Why It Matters
Too often, well-meaning health care leaders believe they can address burnout without a systems approach. Instead of lessening the workloads that contribute to stress, they inadvertently add to them.
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Workload, Stress, and Patient Safety: How Human Factors Can Help

By Briana Cohen | Wednesday, February 5, 2020

Workload, Stress, and Patient Safety

Physicians, nurses, and other health care professionals around the world work long shifts full of interruptions, complications, and stress. Burnout is rampant. All these factors can lead to errors that harm patients or health care providers.

One of the biggest challenges in addressing work-related stress and burnout is the difficulty of knowing — before problems arise — when someone has reached their maximum workload. This is where human factors can come into play.

Human factors is the science of people and how we think, act, and interact in different circumstances. It pulls from a variety of disciplines to help us understand how humans behave when affected by external and internal conditions.

A recent WIHI audio broadcast, called Workload, Stress, and Patient Safety: How Human Factors Can Help, addressed this topic. During this episode, James Won, Program Manager for the Office of Safety and Medical Operations at Children’s Hospital of Philadelphia, and IHI Vice President Frank Federico spoke about using human factors to limit errors made by overworked and over-stressed health care professionals.

Won defined stress as the gap between perceived demands and the perceived ability to cope with the physical and mental requirements of one’s workload. According to Won, the higher the workload, the higher the stress and the greater likelihood of errors and burnout.


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Won described human factors as an “empathy science,” centered around making sense of humans and systems. The more we understand about human factors, he asserted, the more we can put better systems in place to reduce stress and prevent human error.

Applying human factors principles helps us understand our limits and acknowledge human error as a natural phenomenon, especially when working under stress. The goal of good human factors design is to “make it easy to do the right thing and make it difficult, or even impossible, to do the wrong thing,” said Won.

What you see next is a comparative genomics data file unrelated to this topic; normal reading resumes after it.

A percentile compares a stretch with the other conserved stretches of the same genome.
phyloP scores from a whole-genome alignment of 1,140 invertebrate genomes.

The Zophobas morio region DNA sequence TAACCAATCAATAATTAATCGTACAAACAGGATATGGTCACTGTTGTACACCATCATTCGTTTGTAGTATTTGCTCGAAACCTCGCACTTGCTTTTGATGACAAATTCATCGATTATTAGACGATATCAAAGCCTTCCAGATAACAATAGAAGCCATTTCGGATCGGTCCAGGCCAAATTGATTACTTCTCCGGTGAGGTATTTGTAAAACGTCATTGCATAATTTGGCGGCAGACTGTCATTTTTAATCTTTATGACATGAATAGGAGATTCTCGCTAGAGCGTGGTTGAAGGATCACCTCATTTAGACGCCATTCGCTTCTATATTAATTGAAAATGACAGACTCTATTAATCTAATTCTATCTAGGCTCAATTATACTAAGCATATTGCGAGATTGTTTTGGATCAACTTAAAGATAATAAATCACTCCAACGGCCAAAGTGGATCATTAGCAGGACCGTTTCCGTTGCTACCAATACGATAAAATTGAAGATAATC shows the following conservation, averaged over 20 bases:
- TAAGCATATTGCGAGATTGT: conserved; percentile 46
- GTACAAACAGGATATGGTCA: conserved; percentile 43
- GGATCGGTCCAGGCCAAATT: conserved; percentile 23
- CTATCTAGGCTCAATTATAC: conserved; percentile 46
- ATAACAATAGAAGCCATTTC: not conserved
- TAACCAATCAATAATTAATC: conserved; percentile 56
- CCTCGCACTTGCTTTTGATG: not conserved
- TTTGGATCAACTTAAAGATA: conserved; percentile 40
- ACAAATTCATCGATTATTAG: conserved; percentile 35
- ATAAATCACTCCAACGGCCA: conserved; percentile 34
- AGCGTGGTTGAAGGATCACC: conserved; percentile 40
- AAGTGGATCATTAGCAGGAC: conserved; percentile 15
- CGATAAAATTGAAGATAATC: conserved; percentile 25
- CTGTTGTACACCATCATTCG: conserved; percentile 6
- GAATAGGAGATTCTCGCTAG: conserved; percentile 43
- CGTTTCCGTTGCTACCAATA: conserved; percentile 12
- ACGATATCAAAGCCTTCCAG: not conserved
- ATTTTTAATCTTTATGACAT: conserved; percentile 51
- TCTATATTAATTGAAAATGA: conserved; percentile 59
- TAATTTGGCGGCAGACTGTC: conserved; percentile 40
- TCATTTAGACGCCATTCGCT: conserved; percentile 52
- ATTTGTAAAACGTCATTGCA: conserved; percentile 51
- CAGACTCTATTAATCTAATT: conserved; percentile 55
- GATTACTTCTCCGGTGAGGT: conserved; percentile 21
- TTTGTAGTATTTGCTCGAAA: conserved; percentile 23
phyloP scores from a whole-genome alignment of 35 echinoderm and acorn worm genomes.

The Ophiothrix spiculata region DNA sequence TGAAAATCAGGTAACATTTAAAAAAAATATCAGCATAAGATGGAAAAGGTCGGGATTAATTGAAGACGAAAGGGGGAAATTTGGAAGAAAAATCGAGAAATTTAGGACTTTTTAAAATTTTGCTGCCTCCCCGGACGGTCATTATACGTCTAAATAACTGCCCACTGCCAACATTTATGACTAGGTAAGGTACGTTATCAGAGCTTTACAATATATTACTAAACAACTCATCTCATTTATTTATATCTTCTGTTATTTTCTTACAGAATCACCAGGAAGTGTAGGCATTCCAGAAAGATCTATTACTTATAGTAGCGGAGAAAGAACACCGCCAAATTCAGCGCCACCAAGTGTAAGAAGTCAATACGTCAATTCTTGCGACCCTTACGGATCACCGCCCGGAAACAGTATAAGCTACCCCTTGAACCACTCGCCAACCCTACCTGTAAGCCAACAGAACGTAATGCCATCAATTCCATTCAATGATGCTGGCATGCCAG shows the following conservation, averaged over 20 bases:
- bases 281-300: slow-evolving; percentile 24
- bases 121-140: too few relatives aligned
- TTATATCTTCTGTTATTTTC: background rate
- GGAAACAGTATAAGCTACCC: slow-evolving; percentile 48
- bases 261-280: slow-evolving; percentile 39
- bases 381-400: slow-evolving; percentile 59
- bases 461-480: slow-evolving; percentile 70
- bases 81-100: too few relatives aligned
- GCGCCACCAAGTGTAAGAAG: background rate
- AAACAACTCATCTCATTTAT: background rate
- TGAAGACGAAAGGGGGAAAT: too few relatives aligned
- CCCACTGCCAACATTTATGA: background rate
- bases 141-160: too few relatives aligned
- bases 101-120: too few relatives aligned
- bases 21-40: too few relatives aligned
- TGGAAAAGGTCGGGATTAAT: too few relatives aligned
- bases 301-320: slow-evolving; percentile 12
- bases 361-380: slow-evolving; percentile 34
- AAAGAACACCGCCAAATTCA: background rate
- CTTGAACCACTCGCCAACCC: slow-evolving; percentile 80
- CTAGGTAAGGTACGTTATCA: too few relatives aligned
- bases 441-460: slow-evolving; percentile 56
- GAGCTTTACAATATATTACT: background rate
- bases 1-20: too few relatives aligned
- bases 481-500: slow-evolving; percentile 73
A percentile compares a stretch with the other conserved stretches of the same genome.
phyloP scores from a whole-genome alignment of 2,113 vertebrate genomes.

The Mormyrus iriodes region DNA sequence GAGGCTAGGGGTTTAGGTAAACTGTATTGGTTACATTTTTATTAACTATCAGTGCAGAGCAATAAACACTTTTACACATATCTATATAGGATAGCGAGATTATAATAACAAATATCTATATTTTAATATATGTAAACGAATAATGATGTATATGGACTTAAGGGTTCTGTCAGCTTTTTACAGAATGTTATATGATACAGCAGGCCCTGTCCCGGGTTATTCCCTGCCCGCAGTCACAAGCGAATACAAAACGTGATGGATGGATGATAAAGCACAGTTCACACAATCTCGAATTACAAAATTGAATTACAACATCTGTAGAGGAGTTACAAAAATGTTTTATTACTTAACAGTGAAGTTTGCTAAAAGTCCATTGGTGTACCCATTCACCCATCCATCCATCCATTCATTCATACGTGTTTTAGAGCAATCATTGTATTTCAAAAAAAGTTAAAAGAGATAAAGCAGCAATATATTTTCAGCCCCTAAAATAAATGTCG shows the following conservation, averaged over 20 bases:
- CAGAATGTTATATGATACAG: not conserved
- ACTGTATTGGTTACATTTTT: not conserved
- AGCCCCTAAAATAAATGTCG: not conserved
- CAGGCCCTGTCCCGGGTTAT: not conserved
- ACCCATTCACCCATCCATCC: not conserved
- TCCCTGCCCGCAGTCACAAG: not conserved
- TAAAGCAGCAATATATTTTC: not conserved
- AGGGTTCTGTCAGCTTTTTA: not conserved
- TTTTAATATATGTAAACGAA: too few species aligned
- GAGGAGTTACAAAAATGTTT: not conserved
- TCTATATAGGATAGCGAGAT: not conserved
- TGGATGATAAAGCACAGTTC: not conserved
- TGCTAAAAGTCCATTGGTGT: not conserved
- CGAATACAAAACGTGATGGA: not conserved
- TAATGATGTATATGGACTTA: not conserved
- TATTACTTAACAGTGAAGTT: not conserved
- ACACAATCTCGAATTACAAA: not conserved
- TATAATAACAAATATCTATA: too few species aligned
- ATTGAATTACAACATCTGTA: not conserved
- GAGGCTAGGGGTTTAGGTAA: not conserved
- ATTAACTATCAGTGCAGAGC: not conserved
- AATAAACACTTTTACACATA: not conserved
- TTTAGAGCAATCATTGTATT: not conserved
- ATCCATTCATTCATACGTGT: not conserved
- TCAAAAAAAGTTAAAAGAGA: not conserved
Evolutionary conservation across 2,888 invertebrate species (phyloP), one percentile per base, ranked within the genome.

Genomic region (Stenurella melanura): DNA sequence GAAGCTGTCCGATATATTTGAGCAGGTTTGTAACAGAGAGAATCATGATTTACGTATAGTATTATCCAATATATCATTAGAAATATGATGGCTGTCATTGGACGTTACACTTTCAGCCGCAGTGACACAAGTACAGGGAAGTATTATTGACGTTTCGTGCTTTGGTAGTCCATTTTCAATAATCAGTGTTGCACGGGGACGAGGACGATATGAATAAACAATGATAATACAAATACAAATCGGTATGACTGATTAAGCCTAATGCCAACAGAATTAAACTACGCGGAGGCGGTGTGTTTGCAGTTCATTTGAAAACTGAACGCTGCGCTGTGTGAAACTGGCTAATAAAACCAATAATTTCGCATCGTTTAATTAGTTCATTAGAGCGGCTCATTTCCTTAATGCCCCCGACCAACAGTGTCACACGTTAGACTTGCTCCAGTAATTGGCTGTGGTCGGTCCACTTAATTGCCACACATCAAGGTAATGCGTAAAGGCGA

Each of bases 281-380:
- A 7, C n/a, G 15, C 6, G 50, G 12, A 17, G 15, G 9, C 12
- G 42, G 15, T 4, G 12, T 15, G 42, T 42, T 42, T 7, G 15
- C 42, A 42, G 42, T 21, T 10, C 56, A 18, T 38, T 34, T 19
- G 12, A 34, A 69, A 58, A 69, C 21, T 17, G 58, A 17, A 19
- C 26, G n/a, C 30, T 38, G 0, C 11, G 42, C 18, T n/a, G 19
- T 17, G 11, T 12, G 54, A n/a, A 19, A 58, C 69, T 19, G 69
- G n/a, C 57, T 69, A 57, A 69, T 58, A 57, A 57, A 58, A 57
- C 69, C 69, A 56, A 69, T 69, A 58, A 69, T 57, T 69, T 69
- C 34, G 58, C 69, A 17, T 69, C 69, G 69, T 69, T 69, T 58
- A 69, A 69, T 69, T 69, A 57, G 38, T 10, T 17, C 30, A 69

The Role of Leadership

Too often, well-meaning health care leaders believe it is possible to address problems like errors or burnout without a systems approach. Consequently, instead of lessening the workloads that contribute to stress, they inadvertently add to it with new trainings, checklists, or assessments.

Though leaders may also be experiencing overwork and burnout, Federico noted that they have an important role to play in addressing these problems. For example, if leaders ask the following questions with human factors in mind, they can create more effective solutions to stress and workload:

  • Are employees creating workarounds? If they are developing their own ways of doing things or otherwise avoiding the systems they are meant to use, the intended system may be poorly designed. Instead of assuming that training (or retraining) is necessary, consider asking staff why they use the workaround.
  • Do employees feel comfortable speaking up? A culture of safety means employees believe they can raise concerns or ask for assistance without facing negative consequences.

Lessons from IKEA

While designing systems, Won noted, it is important to keep human tendencies in mind. For example, people often overestimate their capacity and take on tasks that one person should not do alone. To compensate, individuals may use shortcuts and multitasking or other behaviors that indicate that one’s workload is too high.

An individual may be aware that they are reaching their maximum capacity, but they may view asking for help as a sign of weakness, ignore stress and fatigue, or avoid speaking up. Designing with human factors in mind means understanding these tendencies and putting systems in place that encourage asking for help and taking breaks when needed.

Won introduced the idea of “cognitive lifting” by referencing an illustration with which many people around the world are familiar. The retail company IKEA uses symbols like these on their ready-to-assemble furniture packages:

IKEA image

An illustration from an IKEA bed frame instruction manual

When the contents of a package are too heavy for one person alone to lift, the symbols inform the buyer that they will need assistance. Won noted that when a buyer sees these indicators, they have two basic options:

  1. Ask someone to help lift the box, or
  2. Remove some unnecessary parts from the box to lighten the load.

Won described how similar thinking can be applied to cognitive loads. When a task is too much for an individual, a person could use teamwork to divvy up the responsibility for its completion. The “unpack the box” solution involves redistributing or eliminating unnecessary tasks.

Human factors thinking can be applied in many situations by simply asking “why” — Why is this system in place? Why am I working around the system? Why do I resent this task? By asking such questions, we are on the hunt for understanding and understanding is the key to making improvements and establishing a healthy work environment.

To learn more, download a recording of the January 23 WIHI on Workload, Stress, and Patient Safety: How Human Factors Can Help from the IHI website (including a comprehensive list of additional resources) or find the podcast on iTunes.

Briana Cohen is IHI’s Multimedia Project Assistant.

You may also be interested in:

IHI Open School Exercise — Human Factors


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